The admiral of what might have been
Jul 14th 2005
From The Economist print edition
What the exploits of Zheng He, who set out to sea 600 years ago, say about China and Europe
Counter-history is seductive stuff. What fun to ponder what might have happened at Waterloo, if it hadn’t rained heavily on the night of June 18th 1815, or if Xerxes had won at Salamis. Such speculations, it is true, are merely that; but they can still be illuminating. In that spirit, consider the voyages of Admiral Zheng He, as the 600th anniversary of the first one is celebrated in China this week.
A Muslim eunuch from Central Asia, Zheng persuaded a Ming emperor, Zhu Di, to finance the most extraordinary expeditions the world had ever seen. Between 1405 and 1433, Zheng and his men beat their way down through all of South-East Asia, to both coasts of India and finally to Africa’s eastern coast, at least as far as Ethiopia. His journeys towards the Cape of Good Hope took place almost a century before Bartolomeu Dias first rounded it in the opposite direction, and the mightiest of his ships, at close to 500ft long, was four or five times the size of anything the Europeans could build at the time. His fleets were up to 300 strong, carrying 20,000 men.
Equipped with such technology and organisation, China might have discovered Europe long before Europeans sailed into, and in time came to dominate, China: one recent author, indeed, argues that it did so. But Zheng’s seventh voyage was his last. The sea-going eunuchs fell from favour (Zheng’s missions were staggeringly costly) and by 1500 it was a capital offence to go to sea in a two-masted ship without permission. China had embarked on a long period of isolation like that imposed on Japan by the Tokugawa shogunate in the 17th century. With the mothballing of Zheng’s ships, just as Europeans were beginning their own voyages of discovery, came the beginning of the end of China’s centuries of superiority. Had Zheng been allowed to continue his voyages, might the advantages of trade and discovery have come to seem more obvious? Might China have avoided decline? Or was, instead, the recall of the fleet a symptom of a deeper malaise in Chinese society? In competing Europe, after all, Columbus was able to flit from court to court until he finally found a backer for his expedition of 1492. For Zheng, it was the emperor or no one.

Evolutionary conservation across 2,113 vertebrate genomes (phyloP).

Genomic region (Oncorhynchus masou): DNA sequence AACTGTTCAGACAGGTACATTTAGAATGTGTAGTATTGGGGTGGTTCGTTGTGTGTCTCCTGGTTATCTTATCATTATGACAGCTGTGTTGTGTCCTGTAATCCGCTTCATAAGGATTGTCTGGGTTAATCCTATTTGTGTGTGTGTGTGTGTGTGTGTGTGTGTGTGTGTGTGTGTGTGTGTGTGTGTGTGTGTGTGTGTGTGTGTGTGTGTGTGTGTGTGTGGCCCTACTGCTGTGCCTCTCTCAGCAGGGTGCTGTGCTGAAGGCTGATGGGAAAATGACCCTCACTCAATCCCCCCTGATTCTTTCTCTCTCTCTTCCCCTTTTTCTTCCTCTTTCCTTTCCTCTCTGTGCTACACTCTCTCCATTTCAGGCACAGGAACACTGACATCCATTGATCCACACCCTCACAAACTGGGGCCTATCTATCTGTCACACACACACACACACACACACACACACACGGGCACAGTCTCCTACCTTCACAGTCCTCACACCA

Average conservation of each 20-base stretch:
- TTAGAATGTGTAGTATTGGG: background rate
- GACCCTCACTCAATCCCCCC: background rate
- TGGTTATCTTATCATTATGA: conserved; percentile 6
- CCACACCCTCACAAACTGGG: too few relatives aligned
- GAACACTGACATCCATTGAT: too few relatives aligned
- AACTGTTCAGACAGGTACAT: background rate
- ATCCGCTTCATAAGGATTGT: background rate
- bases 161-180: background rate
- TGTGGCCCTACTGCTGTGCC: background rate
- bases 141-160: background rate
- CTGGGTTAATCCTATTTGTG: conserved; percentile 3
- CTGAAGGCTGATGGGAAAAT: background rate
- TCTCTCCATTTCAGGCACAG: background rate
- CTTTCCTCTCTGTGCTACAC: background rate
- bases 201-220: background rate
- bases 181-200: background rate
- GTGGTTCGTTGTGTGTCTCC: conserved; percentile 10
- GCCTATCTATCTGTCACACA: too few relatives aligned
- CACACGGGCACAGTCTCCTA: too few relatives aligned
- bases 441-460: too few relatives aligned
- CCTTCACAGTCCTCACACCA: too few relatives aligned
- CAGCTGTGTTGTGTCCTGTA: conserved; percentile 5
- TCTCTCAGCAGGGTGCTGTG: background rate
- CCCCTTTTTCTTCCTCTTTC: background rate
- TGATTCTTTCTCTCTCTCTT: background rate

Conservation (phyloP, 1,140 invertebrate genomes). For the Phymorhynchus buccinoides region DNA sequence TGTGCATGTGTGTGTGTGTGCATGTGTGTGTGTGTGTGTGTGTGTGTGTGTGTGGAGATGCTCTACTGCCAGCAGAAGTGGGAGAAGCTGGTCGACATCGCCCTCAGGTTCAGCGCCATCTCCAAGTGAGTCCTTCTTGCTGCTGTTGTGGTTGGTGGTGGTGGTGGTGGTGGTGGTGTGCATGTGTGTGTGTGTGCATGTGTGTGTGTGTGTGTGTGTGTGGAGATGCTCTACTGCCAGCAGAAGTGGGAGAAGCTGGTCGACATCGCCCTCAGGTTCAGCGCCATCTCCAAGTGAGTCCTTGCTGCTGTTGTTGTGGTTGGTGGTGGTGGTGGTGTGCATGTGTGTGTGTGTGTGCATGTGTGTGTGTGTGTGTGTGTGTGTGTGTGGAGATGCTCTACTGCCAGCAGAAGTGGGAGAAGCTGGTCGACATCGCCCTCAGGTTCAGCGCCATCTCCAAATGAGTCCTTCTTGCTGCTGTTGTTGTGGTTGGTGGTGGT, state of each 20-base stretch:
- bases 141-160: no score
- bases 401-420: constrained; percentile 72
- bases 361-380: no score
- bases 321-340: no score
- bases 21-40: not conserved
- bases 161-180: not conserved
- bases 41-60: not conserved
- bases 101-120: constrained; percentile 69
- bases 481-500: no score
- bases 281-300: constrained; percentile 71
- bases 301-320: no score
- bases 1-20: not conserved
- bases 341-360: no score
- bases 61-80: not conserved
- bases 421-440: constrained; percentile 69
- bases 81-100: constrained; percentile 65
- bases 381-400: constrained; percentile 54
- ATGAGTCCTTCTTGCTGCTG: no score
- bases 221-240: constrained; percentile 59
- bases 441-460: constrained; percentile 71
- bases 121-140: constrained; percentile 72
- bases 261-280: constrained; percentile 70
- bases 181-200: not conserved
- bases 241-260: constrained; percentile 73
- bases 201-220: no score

But such speculation is perhaps to miss the real story. By celebrating Zheng’s exploits this week, China’s leadership was reminding the perceptive not just that the western Pacific and the Indian Ocean were once a Chinese lake, or that Chinese naval technology once far outstripped that of the West, but that both these things may one day be true again. Either that, or it is a bizarre coincidence that the main celebration of Zheng’s first voyage took place on the very day after Condoleezza Rice, the American secretary of state, left Beijing. Perhaps, though, the West should not worry too much. There is, after all, every chance that China’s heavy-handed officials, as intolerant of non-conformity now as under the Ming, will once more contrive to scuttle the ships of its visionaries.